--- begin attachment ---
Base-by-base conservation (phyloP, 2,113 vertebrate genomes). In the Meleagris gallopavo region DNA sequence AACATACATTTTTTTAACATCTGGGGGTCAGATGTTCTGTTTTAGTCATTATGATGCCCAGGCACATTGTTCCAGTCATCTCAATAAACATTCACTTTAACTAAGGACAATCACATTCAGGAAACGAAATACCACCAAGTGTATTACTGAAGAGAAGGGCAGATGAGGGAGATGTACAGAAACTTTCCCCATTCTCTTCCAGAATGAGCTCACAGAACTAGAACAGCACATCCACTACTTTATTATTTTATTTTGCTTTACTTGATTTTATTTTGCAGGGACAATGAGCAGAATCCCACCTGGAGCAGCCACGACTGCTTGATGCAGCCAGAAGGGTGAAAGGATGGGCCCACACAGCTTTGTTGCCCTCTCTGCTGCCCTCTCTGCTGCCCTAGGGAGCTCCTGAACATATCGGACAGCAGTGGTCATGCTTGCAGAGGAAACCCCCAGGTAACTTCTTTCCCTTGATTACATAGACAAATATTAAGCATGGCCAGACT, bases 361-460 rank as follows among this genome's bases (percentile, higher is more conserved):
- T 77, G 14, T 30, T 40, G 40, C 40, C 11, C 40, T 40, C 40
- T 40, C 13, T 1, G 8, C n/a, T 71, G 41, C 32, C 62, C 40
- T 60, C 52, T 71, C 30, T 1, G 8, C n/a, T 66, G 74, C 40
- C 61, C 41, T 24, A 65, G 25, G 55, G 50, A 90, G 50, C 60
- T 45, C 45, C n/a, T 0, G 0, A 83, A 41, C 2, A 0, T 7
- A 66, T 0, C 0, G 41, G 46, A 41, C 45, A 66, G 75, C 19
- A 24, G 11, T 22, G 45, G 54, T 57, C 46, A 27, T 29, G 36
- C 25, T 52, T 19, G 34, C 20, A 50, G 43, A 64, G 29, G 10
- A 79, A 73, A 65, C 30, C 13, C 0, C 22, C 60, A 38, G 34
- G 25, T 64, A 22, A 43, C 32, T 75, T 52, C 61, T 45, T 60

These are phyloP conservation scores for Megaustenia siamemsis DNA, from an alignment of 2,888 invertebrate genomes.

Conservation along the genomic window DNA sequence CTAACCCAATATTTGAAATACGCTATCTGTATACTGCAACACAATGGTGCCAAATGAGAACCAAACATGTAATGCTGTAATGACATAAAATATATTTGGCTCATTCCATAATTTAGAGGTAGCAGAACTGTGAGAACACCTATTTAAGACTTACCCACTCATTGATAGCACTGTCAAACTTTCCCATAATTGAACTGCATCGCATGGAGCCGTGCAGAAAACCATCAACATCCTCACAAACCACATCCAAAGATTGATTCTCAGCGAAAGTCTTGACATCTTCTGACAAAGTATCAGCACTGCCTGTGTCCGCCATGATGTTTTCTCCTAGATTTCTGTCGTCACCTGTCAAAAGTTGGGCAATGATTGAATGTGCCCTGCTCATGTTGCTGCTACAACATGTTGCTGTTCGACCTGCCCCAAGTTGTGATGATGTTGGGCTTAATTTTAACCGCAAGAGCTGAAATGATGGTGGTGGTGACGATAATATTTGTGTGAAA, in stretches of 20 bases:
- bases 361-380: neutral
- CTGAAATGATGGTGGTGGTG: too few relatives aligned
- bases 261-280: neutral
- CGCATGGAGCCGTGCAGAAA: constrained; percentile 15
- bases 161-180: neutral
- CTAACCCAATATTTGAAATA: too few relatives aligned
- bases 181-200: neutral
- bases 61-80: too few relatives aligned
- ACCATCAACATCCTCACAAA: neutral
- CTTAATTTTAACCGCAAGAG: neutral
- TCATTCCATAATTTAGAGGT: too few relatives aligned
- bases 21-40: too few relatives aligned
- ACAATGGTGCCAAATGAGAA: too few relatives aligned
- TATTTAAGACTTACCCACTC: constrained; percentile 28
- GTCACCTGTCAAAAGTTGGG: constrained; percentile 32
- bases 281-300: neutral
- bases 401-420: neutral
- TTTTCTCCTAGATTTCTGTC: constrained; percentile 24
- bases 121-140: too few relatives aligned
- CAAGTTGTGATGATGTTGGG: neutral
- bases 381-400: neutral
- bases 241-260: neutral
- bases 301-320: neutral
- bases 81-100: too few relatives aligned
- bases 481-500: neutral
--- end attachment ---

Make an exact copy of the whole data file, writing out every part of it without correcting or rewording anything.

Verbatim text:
Base-by-base conservation (phyloP, 2,113 vertebrate genomes). In the Meleagris gallopavo region DNA sequence AACATACATTTTTTTAACATCTGGGGGTCAGATGTTCTGTTTTAGTCATTATGATGCCCAGGCACATTGTTCCAGTCATCTCAATAAACATTCACTTTAACTAAGGACAATCACATTCAGGAAACGAAATACCACCAAGTGTATTACTGAAGAGAAGGGCAGATGAGGGAGATGTACAGAAACTTTCCCCATTCTCTTCCAGAATGAGCTCACAGAACTAGAACAGCACATCCACTACTTTATTATTTTATTTTGCTTTACTTGATTTTATTTTGCAGGGACAATGAGCAGAATCCCACCTGGAGCAGCCACGACTGCTTGATGCAGCCAGAAGGGTGAAAGGATGGGCCCACACAGCTTTGTTGCCCTCTCTGCTGCCCTCTCTGCTGCCCTAGGGAGCTCCTGAACATATCGGACAGCAGTGGTCATGCTTGCAGAGGAAACCCCCAGGTAACTTCTTTCCCTTGATTACATAGACAAATATTAAGCATGGCCAGACT, bases 361-460 rank as follows among this genome's bases (percentile, higher is more conserved):
- T 77, G 14, T 30, T 40, G 40, C 40, C 11, C 40, T 40, C 40
- T 40, C 13, T 1, G 8, C n/a, T 71, G 41, C 32, C 62, C 40
- T 60, C 52, T 71, C 30, T 1, G 8, C n/a, T 66, G 74, C 40
- C 61, C 41, T 24, A 65, G 25, G 55, G 50, A 90, G 50, C 60
- T 45, C 45, C n/a, T 0, G 0, A 83, A 41, C 2, A 0, T 7
- A 66, T 0, C 0, G 41, G 46, A 41, C 45, A 66, G 75, C 19
- A 24, G 11, T 22, G 45, G 54, T 57, C 46, A 27, T 29, G 36
- C 25, T 52, T 19, G 34, C 20, A 50, G 43, A 64, G 29, G 10
- A 79, A 73, A 65, C 30, C 13, C 0, C 22, C 60, A 38, G 34
- G 25, T 64, A 22, A 43, C 32, T 75, T 52, C 61, T 45, T 60

These are phyloP conservation scores for Megaustenia siamemsis DNA, from an alignment of 2,888 invertebrate genomes.

Conservation along the genomic window DNA sequence CTAACCCAATATTTGAAATACGCTATCTGTATACTGCAACACAATGGTGCCAAATGAGAACCAAACATGTAATGCTGTAATGACATAAAATATATTTGGCTCATTCCATAATTTAGAGGTAGCAGAACTGTGAGAACACCTATTTAAGACTTACCCACTCATTGATAGCACTGTCAAACTTTCCCATAATTGAACTGCATCGCATGGAGCCGTGCAGAAAACCATCAACATCCTCACAAACCACATCCAAAGATTGATTCTCAGCGAAAGTCTTGACATCTTCTGACAAAGTATCAGCACTGCCTGTGTCCGCCATGATGTTTTCTCCTAGATTTCTGTCGTCACCTGTCAAAAGTTGGGCAATGATTGAATGTGCCCTGCTCATGTTGCTGCTACAACATGTTGCTGTTCGACCTGCCCCAAGTTGTGATGATGTTGGGCTTAATTTTAACCGCAAGAGCTGAAATGATGGTGGTGGTGACGATAATATTTGTGTGAAA, in stretches of 20 bases:
- bases 361-380: neutral
- CTGAAATGATGGTGGTGGTG: too few relatives aligned
- bases 261-280: neutral
- CGCATGGAGCCGTGCAGAAA: constrained; percentile 15
- bases 161-180: neutral
- CTAACCCAATATTTGAAATA: too few relatives aligned
- bases 181-200: neutral
- bases 61-80: too few relatives aligned
- ACCATCAACATCCTCACAAA: neutral
- CTTAATTTTAACCGCAAGAG: neutral
- TCATTCCATAATTTAGAGGT: too few relatives aligned
- bases 21-40: too few relatives aligned
- ACAATGGTGCCAAATGAGAA: too few relatives aligned
- TATTTAAGACTTACCCACTC: constrained; percentile 28
- GTCACCTGTCAAAAGTTGGG: constrained; percentile 32
- bases 281-300: neutral
- bases 401-420: neutral
- TTTTCTCCTAGATTTCTGTC: constrained; percentile 24
- bases 121-140: too few relatives aligned
- CAAGTTGTGATGATGTTGGG: neutral
- bases 381-400: neutral
- bases 241-260: neutral
- bases 301-320: neutral
- bases 81-100: too few relatives aligned
- bases 481-500: neutral